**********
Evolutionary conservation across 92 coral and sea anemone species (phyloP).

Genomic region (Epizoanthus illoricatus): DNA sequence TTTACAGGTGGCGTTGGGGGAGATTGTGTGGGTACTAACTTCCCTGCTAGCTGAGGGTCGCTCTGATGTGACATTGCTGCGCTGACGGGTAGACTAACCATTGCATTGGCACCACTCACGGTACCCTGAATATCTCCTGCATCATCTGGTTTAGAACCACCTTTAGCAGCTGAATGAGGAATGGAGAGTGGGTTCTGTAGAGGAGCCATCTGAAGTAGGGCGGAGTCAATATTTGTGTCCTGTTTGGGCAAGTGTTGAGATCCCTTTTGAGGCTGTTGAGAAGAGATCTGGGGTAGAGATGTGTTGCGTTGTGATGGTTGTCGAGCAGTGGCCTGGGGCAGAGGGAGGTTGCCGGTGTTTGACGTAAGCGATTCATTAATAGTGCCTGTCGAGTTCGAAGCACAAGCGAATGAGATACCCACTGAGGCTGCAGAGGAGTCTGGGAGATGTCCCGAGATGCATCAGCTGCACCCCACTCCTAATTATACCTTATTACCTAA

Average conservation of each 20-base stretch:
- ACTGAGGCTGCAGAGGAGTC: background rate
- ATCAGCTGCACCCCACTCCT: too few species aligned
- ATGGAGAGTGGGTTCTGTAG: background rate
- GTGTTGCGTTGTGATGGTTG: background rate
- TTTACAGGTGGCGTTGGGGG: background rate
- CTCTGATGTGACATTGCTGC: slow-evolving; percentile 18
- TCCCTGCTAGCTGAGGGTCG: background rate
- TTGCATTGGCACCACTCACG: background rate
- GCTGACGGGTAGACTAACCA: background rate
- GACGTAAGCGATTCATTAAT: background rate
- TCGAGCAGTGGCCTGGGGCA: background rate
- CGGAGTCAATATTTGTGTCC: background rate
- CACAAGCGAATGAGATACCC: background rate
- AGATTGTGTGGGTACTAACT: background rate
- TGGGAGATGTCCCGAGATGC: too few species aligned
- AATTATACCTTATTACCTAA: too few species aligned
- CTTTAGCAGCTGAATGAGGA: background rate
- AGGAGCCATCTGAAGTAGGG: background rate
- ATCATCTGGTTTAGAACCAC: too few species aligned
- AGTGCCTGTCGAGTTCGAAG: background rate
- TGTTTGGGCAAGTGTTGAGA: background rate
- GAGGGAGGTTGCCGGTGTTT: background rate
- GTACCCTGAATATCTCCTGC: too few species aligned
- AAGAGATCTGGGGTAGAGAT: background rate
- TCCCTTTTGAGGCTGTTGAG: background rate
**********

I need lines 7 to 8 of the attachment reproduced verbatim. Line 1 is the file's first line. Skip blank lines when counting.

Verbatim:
- GTGTTGCGTTGTGATGGTTG: background rate
- TTTACAGGTGGCGTTGGGGG: background rate